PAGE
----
In his investigation, Dr. Thorndyke compares his client’s thumb print with his aunt’s Thumbograph, which was a popular form of autograph book sold in England in the early 1900s. People often captured fingerprints of relatives, friends, and others they admired, and used the exercise as an after-dinner amusement. A person would ink a finger and print it on the right side of the Thumbograph and autograph the left with a date. The Thumbograph also appears and disappears from a locked library in the 1938 mystery novel, The Crooked Hinge by John Dickson Carr (1906-1977) published by Hamish Hamilton, UK and Harper, US.
Freeman shaped other stories around forged fingerprints in “The Old Lag” (1912), “The Cat’s Eye (1923), Mr. Pottermack’s Oversight (1930), and When Rogues Fall Out (1932)—an appropriate title for this edition, I might add.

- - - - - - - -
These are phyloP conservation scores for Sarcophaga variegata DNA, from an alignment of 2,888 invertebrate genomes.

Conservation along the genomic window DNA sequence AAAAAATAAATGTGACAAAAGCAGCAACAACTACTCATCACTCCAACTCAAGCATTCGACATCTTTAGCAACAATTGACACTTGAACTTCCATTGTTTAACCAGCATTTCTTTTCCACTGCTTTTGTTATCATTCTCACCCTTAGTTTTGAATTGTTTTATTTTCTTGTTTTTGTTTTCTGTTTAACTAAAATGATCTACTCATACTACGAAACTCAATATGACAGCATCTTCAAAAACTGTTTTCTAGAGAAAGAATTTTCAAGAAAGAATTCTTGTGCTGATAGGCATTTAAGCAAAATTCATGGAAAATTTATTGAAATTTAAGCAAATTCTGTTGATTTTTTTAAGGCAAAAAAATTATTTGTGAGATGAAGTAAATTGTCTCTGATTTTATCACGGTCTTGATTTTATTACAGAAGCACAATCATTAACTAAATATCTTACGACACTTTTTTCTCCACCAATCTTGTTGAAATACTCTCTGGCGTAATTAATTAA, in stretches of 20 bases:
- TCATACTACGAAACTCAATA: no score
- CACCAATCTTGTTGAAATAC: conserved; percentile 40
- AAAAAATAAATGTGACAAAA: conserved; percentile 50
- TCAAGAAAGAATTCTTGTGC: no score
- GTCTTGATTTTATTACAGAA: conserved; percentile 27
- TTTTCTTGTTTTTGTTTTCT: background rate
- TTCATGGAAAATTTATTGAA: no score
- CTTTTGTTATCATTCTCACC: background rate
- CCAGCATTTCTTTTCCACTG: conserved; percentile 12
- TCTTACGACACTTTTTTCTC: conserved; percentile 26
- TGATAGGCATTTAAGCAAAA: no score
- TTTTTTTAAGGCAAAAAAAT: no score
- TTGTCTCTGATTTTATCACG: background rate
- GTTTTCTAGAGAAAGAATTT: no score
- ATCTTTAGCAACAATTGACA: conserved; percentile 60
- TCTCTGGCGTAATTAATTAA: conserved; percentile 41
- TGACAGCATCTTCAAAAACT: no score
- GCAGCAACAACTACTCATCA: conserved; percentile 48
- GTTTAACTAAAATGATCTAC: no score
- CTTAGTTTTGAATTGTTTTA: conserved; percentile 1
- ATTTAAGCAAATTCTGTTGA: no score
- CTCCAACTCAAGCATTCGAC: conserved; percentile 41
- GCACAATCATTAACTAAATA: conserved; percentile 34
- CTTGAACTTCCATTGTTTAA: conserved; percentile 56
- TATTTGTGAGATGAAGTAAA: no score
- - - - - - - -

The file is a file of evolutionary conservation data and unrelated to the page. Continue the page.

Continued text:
British science journalist Laura Spinney writing in Nature (March 17, 2010) says, “Even fingerprinting’s harshest critics concede that the technique is probably more accurate than identification methods based on hair, blood type, ear prints or anything else except DNA. Granted, no one has ever tested its underlying premise, which is that every print on every finger is unique. But no one seriously doubts it, either. The ridges and furrows on any given fingertip develop in the womb, shaped by such a complex combination of genetic and environmental factors that not even identical twins share prints. Barring damage, moreover, the pattern is fixed for life. And thanks to the skin’s natural oiliness, it will leave an impression on almost any surface the fingertip touches.”